Depending on whether you are using local notifications or push notifications, it is good practice to keep track of the notification permission status. When your onChange listener is triggered, this value can be updated either in your local storage or on the server. This way, the notification will always work when the permission is set to granted.

Debugging Notifications That Stop Working

Sometimes notifications can just stop working. It is important to know how to debug and fix this. To properly test and debug notifications, you should have an understanding of the notification lifecycle.

Notification architecture

This lifecycle might differ depending on whether your notifications are triggered locally or by a push service. Push notifications are triggered from your server via a push service and can pop up even when the browser is closed, taking full advantage of the Notification API.

Steps 1 and 2 cover requesting notification permission, which allows you to send notifications to the user. Once a user accepts and you register your app with a push service, this service will return a URL and an ID that can be used to send notifications. This URL and ID is sent to your server, which is in charge of remotely sending (pushing) notifications via the push service to your browser.

When a push message is sent, your browser receives the notification and is in charge of displaying it to your user. When a user clicks on the notification or one of its actions, they are directed to your website, which will then handle the user's intent.

Many things can go wrong during these different stages. For example, in stage 1, permission may be denied. In stage 3, the push service might invalidate tokens issued to your app and send through new ones. This means you need to continuously listen for changes and update the application server.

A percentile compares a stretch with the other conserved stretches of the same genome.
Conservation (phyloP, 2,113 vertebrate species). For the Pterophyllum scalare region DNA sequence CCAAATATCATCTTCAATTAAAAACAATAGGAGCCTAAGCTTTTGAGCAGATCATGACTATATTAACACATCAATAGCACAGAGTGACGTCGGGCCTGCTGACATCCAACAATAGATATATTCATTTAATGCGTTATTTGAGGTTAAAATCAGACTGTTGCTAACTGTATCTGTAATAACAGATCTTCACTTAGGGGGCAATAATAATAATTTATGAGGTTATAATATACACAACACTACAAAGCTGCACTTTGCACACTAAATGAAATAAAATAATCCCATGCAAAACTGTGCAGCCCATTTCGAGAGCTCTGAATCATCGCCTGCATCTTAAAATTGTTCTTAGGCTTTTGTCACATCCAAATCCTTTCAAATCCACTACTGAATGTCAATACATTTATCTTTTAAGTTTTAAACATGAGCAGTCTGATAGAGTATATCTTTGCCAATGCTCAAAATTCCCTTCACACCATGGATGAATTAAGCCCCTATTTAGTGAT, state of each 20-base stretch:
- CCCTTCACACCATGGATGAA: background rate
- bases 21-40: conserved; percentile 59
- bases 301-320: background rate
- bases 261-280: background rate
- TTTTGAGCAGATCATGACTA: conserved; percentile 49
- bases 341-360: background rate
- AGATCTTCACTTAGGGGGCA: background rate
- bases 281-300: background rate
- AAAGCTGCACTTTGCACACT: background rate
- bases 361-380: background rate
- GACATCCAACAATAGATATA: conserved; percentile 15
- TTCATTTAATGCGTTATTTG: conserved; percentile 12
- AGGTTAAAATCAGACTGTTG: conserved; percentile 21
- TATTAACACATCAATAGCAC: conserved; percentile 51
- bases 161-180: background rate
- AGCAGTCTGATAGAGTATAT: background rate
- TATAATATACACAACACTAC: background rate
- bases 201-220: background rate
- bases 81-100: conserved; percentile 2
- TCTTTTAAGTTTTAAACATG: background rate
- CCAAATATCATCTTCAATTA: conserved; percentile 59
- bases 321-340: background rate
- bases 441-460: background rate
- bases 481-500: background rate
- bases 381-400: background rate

Other common issues that may arise include the following:

  • Permissions being revoked: Sometimes a user might revoke permission for you to send them notifications. This can be intentional or unintentional (maybe they reset/reinstalled their browsers). It is important to regularly check your website's permissions in case notifications stop working.
  • Nonsecure context: The notification API in most browsers requires you to have an SSL certificate. Your notifications might stop working properly if you are using HTTP or if your HTTPS certificate has expired.
  • Chrome notifications are disabled: Most operating systems contain a Do Not Disturb (notification-free) mode that can disable notifications from all programs. Or, in some cases, notifications can be disabled specifically for certain programs. It is important to check if this is the case and enable notifications. In Chrome, make sure the default behavior allows sites to send notifications; if not, notification prompts might not show.
  • Browsing in incognito or private mode: The Notification API does not work well in incognito mode. This is because this mode is meant to record as little of the user's browsing history as possible. Testers should not attempt to test notifications in incognito mode. If possible, your website can also check if a user is in incognito/private mode when it fails to send notifications to the user and alert them accordingly.

You can also subscribe to the Notification API error event to listen in on errors. These can be handled in code or sent to the server for further investigation.


Implementing, debugging, and testing browser-based notifications can be hard. This article explored some test cases that can be used for quality assurance in testing browser-based notifications. Ensuring your notifications work correctly in all these test cases will help you confidently provide a rich experience to your users.

Providing the best possible notification experience is painless if you use a platform like Courier, which is an API designed to deliver better notifications. With Courier, you can rest easy knowing your notification will work across browsers. Courier also allows you to design your notifications with its drag-and-drop editor to create reusable templates for different use cases. Courier integrates across other notification channels such as email, SMS, Slack, and more, ensuring an integrated notification system for all your users. Try Courier today!

Author: Michael Nyamande